Interaction between serotonin 5-HT1A receptors and β-endorphins modulates antidepressant response

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Interactions between serotonergic and the endogenous opioid systems have been suggested to be involved in the etiopathogenesis of depression and in the mechanism of action of antidepressants. Activation of serotonin 5-HT1A receptors has been shown to increase plasma β-endorphin (β-END) levels in animal studies and in healthy humans.


To assess interaction abnormalities between 5-HT1A receptors and the endogenous opioid system in patients with major depression and the possible modulating effect of citalopram.


The β-END response to the 5-HT1A receptor agonist, buspirone (30 mg), was measured in 30 patients with major depression and in 30 age- and sex-matched healthy controls before and after an 8-week treatment with citalopram. Pre-treatment score of the Hamilton Rating Scale for Depression (HRSD) was ≥ 17. Antidepressant response was defined by a 50% decrease in the HRSD. Pre- and post-treatment maximum peak response (Δmax) and the area under the curve (AUC) of β-END response were compared. Three time points were measured (60, 90 and 120 min). We also examined the correlations between the β-END response and the antidepressant response. Buspirone plasma levels were not measured.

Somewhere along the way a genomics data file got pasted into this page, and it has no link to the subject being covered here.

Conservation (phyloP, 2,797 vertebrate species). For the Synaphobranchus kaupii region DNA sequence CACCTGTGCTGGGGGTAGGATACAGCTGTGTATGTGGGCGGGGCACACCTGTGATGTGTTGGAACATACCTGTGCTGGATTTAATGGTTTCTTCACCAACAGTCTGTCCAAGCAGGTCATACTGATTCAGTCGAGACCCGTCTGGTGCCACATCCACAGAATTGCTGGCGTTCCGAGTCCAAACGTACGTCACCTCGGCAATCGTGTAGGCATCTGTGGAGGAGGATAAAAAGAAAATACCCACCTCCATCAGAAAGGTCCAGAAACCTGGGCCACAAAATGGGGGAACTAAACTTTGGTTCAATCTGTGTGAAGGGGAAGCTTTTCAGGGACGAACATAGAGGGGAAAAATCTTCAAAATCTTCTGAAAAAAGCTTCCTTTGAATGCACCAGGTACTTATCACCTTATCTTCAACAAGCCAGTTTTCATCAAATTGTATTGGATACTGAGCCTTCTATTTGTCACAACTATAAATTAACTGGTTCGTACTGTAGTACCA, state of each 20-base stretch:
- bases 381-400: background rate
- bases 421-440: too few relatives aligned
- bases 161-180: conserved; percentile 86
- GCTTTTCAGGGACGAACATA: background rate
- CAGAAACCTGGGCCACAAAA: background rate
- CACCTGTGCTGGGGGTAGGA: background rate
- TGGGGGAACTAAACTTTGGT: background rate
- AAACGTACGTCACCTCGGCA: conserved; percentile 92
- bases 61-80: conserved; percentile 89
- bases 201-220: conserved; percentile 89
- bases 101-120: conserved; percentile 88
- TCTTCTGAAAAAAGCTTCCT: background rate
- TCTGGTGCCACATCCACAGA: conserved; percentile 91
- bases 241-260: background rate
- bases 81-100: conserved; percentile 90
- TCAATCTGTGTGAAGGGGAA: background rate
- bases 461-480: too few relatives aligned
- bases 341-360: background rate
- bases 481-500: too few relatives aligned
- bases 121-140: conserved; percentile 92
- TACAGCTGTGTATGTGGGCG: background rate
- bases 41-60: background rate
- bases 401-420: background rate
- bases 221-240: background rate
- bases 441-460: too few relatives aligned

At baseline, β-END response was similar in patients and controls. After 8 weeks of citalopram treatment depressed patients showed a significant decrease in the β-END response (Δmax: p < .001; AUC: p < .001). A significant correlation between the β-END reduction in the response and the reduction in the HRSD score (r = .656; p < .001) was observed.


Changes in interaction between 5-HT1A receptor system and the endogenous opioid system may play a role both in the mechanism of action and response to antidepressant drugs.

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